Saturday, May 25, 2024

Aligning Computer Professional Skills With the Nation's Needs

Greetings from the Australian Computer Society (ACS), Canberra Branch Hub, where I am taking part in an ACS Professional Standards Board meeting. ACS sets the standards for the education of computer professionals in Australia, and in conjunction with sister societies, world wide. In the usual bureaucratic processes of being on any committee, it is easy to forget how important the work is. We need to ensure what Australian universities and vocational institutions teach is what industry needs, and aligns with international standards. We also need to ensure that working professionals can keep up with developments in the industry, either individually or through their employer. All of this has to be acceptable to Australian governments, and industry. 

Being professionals, we first try to find an existing standard, but often have to enhance, or on occasion, write the standard from scratch. Not surprisingly new technology requires new skills of computer professionals, such as blockchain, and quantum computing. These are relatively easy to address. More surprising, and much harder, are soft skills, such as emotional intelligence. How do we define these, help professionals get them, and perhaps hardest, convince people they need them. Recently an assessment question I wrote for students was criticized by one of my colleagues as not being "academic", because it concerned soft skills. I look forward to being able to say "We are required to teach and test these professional skills".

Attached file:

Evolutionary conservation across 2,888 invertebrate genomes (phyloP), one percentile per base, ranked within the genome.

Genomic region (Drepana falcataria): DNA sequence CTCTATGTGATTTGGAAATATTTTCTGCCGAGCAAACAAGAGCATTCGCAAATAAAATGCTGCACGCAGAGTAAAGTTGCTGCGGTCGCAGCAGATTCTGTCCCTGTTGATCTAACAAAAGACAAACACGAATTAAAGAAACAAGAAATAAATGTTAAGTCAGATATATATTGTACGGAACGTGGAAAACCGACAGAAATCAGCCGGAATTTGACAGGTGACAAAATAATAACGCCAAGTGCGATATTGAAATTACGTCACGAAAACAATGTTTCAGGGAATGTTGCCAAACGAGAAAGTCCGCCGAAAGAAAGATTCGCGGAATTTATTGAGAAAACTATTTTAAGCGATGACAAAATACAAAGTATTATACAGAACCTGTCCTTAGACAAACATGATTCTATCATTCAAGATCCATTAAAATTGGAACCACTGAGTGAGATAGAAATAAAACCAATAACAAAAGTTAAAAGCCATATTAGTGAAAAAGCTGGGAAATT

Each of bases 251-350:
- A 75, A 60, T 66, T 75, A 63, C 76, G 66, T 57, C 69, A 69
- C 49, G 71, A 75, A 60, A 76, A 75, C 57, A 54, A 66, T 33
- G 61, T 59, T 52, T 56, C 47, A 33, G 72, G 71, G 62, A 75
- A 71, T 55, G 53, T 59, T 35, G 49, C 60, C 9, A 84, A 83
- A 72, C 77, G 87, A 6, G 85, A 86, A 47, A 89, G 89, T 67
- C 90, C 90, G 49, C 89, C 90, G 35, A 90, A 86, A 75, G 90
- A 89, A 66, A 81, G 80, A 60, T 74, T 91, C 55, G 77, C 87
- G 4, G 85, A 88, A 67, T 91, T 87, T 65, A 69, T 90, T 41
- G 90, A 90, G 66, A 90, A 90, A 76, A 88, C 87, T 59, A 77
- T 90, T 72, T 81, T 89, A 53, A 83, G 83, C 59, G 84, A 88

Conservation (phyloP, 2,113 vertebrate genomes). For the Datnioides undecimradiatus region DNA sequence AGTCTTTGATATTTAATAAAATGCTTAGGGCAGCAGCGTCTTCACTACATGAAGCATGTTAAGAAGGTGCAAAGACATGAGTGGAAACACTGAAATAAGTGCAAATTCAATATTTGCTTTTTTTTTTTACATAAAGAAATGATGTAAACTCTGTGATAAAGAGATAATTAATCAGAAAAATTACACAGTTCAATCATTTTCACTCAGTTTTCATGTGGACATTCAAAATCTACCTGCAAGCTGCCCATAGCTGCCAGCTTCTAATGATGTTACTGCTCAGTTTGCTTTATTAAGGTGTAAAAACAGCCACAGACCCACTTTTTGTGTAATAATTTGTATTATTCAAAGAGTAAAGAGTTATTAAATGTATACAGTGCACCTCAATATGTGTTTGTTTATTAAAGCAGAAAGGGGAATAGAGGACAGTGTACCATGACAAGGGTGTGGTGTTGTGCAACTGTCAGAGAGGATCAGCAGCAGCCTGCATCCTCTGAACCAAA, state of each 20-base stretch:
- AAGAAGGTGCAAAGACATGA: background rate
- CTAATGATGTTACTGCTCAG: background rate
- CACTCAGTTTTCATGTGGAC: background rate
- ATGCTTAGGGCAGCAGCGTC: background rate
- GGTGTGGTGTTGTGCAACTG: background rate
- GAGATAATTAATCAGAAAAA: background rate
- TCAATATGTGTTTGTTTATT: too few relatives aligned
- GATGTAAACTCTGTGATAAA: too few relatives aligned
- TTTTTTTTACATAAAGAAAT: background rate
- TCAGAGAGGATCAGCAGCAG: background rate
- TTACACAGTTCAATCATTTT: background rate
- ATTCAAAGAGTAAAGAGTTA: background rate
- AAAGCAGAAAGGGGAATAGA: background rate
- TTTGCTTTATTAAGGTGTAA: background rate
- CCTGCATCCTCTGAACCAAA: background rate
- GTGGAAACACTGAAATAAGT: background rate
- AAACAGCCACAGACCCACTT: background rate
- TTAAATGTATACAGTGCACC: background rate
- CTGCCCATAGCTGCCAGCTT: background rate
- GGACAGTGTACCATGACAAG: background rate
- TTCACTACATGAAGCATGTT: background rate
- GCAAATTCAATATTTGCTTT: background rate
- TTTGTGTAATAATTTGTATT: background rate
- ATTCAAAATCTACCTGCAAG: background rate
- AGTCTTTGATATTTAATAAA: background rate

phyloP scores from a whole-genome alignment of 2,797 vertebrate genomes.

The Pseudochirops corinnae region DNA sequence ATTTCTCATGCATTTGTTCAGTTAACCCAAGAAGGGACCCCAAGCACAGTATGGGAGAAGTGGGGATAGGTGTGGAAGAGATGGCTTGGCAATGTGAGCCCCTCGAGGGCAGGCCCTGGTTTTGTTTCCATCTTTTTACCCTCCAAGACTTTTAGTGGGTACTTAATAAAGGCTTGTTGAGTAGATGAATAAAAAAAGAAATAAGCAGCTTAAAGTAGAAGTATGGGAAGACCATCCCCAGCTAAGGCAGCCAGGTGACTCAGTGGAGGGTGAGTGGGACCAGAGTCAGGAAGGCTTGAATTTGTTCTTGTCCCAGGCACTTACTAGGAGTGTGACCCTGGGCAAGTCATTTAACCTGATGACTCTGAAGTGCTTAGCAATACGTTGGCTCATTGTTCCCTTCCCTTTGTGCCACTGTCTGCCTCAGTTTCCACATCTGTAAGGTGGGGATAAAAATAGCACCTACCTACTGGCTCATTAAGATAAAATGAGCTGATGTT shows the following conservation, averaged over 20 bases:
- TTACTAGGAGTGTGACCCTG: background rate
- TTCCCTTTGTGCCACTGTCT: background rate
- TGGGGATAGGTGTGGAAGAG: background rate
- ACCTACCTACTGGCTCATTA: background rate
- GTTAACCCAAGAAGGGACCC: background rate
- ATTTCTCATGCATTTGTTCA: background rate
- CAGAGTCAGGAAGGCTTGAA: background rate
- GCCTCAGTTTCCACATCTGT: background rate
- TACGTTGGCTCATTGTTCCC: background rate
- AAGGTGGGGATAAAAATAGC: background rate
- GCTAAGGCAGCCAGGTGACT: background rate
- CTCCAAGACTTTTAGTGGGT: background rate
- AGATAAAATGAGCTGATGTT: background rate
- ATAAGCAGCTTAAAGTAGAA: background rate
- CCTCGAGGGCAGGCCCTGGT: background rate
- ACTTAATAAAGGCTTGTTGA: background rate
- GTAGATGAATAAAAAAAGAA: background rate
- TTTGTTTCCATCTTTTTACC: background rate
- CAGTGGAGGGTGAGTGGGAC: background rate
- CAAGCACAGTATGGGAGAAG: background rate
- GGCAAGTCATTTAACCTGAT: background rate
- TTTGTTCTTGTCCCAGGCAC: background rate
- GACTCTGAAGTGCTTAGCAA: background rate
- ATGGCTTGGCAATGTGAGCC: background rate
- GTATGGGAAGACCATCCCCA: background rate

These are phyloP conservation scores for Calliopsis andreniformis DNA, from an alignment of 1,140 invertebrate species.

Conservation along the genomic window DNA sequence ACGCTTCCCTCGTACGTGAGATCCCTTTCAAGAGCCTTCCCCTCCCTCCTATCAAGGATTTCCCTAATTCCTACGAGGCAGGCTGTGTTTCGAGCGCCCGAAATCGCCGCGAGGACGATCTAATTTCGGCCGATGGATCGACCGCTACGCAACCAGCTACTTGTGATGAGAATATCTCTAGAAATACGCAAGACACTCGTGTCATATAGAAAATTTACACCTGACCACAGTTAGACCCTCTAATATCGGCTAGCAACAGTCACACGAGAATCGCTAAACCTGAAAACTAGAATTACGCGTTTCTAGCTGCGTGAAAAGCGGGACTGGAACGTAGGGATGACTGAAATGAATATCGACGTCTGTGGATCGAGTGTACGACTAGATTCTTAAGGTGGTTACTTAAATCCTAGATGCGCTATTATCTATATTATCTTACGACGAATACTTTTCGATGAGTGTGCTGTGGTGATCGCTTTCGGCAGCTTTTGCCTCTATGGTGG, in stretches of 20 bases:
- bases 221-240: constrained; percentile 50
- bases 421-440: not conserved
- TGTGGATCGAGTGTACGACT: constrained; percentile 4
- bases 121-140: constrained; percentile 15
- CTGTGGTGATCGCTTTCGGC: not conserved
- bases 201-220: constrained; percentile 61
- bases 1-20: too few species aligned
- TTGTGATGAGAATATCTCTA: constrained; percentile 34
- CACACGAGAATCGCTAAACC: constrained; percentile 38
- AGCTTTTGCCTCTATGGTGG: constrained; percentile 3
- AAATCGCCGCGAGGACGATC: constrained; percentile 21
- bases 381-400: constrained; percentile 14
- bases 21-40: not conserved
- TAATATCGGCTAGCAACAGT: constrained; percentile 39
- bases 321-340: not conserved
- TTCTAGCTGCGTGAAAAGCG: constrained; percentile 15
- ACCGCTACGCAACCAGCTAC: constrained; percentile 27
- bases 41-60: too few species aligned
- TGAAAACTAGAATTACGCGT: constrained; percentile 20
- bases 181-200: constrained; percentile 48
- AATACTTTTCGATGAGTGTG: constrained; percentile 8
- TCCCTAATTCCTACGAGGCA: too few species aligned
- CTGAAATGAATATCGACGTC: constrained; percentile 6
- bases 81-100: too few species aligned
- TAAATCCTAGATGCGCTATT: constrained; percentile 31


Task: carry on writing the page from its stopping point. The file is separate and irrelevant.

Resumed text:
The work of the board on skills standards goes all the way from high level definitions, down to how to document this, using digital badges, in electronic portfolios. This may all sound very esoteric, but it can result in someone being hired for a job much more quickly, a company getting a contract, a nation increasing productivity, and citizens being safer.

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